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Reindeer
For many years reindeer in British zoos and collections were divided into two 'groups': those that were owned by the Highland Reindeer Company (founded by the famous Laplander Utzi), and the rest. The latter, at three or four zoos - principally Whipsnade, Chester, and the Norfolk Wildlife Park - where they were kept in breeding groups and not halter trained. The Highland reindeer, on the other hand, were not only a wonderful sight grazing in droves across the Cairngorm Highland scenery, but were available in at least four trained teams of geldings for Santa's Christmas displays.


© the late Andy Smith R.S.A
These were hired for functions the length and breadth of the country. We are probably not the only zoo in Britain to have watched their local Christmas lights being switched on by some celebrity accompanied by a team of Highland-based reindeer to think, "We should be able to do that!"

In 1999 when noted, Norfolk-based waterfowl dealer and breeder, Trevor Lay, proposed importing a number of reindeer from continental Europe utilising modern, less-restrictive legislation, we thought it was a good opportunity to acquire our own group of young reindeer for training (as opposed to the traditional static zoo exhibit for exhibition - and breeding). In common with a number of other UK zoos and private collections, in particular Dudley Zoo and Martin Lacey, we purchased a small group of reindeer.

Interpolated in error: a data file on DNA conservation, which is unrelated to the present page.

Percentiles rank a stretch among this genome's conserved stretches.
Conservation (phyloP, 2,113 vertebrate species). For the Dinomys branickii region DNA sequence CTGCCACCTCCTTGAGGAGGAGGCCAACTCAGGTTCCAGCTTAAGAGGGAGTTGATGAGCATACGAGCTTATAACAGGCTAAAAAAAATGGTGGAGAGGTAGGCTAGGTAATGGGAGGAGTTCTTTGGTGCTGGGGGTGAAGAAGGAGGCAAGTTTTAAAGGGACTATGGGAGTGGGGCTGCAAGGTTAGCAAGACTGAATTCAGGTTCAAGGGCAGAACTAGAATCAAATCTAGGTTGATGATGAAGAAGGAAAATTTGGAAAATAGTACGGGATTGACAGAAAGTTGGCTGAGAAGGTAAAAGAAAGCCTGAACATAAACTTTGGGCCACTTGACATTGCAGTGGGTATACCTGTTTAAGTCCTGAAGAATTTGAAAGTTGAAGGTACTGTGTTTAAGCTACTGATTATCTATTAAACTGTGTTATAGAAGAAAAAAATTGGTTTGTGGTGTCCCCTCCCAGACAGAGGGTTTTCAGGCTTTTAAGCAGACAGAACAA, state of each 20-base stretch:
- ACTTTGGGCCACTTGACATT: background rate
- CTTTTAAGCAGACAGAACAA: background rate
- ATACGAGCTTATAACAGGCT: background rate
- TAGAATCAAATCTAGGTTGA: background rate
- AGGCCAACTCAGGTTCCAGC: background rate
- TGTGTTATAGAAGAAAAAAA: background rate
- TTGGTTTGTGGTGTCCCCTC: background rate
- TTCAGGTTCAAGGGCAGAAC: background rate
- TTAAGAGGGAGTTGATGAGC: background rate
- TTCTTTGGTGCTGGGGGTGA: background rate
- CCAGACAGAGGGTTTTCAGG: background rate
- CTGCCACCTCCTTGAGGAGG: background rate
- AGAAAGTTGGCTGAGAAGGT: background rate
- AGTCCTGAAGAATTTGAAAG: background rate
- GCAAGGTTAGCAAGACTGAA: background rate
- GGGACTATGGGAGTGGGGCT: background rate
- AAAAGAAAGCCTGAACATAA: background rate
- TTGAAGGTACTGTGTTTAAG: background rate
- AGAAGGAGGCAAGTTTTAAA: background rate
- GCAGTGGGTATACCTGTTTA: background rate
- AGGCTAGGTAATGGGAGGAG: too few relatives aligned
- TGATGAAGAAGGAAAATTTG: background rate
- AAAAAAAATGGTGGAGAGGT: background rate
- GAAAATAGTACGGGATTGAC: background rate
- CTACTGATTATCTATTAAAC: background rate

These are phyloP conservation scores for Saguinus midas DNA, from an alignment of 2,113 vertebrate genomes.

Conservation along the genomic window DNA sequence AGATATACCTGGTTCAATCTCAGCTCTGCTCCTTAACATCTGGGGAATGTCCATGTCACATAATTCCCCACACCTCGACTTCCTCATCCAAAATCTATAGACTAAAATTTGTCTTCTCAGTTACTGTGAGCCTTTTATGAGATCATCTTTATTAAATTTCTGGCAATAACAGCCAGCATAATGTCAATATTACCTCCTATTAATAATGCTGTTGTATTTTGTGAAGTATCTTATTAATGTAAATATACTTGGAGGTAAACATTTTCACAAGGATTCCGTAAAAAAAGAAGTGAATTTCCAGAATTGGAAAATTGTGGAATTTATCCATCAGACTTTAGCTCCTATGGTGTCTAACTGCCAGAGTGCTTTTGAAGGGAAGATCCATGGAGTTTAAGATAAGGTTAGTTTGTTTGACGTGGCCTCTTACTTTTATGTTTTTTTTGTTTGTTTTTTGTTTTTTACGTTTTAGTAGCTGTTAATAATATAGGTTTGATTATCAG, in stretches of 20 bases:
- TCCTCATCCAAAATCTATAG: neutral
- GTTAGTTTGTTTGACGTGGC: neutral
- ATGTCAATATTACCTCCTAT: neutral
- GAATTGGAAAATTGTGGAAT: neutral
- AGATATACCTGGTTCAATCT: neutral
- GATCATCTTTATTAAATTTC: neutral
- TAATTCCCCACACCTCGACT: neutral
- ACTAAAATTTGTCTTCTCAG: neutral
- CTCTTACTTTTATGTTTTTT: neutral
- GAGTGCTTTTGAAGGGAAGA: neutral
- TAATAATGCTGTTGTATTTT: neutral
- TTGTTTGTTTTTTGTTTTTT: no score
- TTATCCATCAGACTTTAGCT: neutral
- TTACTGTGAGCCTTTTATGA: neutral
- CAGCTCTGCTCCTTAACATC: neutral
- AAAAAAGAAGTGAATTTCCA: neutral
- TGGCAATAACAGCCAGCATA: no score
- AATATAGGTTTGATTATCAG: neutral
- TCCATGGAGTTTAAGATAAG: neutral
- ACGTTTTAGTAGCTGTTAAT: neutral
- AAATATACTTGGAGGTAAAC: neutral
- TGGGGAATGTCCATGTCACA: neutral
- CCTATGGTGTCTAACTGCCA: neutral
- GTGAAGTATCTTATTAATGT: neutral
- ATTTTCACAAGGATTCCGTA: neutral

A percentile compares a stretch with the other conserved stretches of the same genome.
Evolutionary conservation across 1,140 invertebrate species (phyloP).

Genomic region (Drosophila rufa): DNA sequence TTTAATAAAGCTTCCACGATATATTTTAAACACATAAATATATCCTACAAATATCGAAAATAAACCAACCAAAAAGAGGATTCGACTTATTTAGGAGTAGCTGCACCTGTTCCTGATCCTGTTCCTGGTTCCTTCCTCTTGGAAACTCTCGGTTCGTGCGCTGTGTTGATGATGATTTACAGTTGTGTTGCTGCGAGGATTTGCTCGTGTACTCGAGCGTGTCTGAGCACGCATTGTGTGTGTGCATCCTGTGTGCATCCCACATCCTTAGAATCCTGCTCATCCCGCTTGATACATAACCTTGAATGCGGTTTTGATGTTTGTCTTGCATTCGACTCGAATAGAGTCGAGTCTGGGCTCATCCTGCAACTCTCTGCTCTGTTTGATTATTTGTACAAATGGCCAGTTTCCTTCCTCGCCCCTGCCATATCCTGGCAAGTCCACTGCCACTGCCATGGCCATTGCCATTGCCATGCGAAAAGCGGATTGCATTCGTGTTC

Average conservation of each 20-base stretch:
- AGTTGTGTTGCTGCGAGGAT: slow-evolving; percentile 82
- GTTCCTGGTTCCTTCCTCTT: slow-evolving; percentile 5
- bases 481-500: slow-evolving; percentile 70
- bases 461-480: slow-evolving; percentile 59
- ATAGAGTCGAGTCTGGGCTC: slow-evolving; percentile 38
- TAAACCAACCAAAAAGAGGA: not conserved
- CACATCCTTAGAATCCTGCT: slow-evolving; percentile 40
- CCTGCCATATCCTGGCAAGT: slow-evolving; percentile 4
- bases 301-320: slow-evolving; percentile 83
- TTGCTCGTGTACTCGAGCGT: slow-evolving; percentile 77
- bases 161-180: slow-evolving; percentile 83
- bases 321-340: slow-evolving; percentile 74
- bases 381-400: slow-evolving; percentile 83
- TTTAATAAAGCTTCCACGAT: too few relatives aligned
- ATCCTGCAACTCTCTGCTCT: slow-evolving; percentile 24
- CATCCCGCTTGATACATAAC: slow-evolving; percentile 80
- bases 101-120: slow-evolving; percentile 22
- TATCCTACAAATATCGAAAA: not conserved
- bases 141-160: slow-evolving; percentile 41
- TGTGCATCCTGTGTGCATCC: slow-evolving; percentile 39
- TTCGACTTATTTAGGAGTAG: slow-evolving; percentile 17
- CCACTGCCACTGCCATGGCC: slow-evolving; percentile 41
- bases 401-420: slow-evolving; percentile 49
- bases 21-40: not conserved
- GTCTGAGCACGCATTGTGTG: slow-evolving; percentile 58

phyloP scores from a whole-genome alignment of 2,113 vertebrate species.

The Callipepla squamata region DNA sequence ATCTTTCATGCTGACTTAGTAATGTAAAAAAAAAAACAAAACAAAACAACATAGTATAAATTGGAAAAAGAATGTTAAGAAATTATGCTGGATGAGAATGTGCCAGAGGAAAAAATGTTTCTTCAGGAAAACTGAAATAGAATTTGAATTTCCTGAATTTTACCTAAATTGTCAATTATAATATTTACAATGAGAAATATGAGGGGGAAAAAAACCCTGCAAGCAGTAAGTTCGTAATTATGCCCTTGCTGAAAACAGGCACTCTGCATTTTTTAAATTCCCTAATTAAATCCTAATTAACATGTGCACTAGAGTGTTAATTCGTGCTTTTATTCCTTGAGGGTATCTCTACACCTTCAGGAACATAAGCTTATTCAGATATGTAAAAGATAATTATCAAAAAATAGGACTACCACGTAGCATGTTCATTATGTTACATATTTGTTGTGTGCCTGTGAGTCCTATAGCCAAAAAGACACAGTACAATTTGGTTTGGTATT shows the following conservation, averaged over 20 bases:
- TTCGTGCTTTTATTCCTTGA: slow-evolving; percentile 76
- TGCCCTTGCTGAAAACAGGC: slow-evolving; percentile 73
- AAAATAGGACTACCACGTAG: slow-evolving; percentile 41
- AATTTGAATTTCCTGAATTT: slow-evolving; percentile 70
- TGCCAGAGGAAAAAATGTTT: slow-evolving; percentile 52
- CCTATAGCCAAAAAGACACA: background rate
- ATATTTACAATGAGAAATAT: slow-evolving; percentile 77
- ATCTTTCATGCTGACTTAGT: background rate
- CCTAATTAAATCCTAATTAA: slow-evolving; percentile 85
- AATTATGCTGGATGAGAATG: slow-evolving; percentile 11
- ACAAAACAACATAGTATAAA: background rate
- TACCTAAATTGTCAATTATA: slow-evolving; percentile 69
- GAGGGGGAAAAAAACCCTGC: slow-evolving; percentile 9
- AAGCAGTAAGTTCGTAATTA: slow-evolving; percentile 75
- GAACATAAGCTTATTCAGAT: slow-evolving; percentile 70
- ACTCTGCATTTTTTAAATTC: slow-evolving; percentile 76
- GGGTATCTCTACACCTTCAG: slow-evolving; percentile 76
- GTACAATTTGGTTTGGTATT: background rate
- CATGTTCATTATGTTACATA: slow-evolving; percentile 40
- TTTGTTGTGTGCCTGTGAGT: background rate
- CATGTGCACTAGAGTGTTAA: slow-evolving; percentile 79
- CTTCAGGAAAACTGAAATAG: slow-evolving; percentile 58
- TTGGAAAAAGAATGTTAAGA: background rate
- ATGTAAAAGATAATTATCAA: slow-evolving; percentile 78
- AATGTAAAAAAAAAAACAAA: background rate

Although we established them with their own facilities, some of which were sponsored (Albion Fencing Company), we found them very prone to respiratory disorders and digestive upsets when exposed to any wet weather. It was when treating the animals for just such conditions that the male suffered a severe anaphylactic shock - due, probably, to the antibiotic being used by the vet. His head swelled up bulbously and, despite every effort, he died very quickly. The other collections experienced few, if any, problems, due, we discover, to their reindeer - at least for the first six months or so - being kept under cover. At the first sign of significant rain ours are now shut in, and that seems to have stabilised matters considerably.

Partly because of our experiences, we have been significantly put off attempting any training, sometimes feeling - exaggeratedly, we hope - that if we touched them they might drop down dead, or sick. Anyway, much later than anticipated we now have the reindeer - once nervous and flighty - approaching us voluntarily in a cautious but confiding manner. They have also accepted head collars, but anything more than that is being wildly optimistic.

Poem about reindeer at Christmas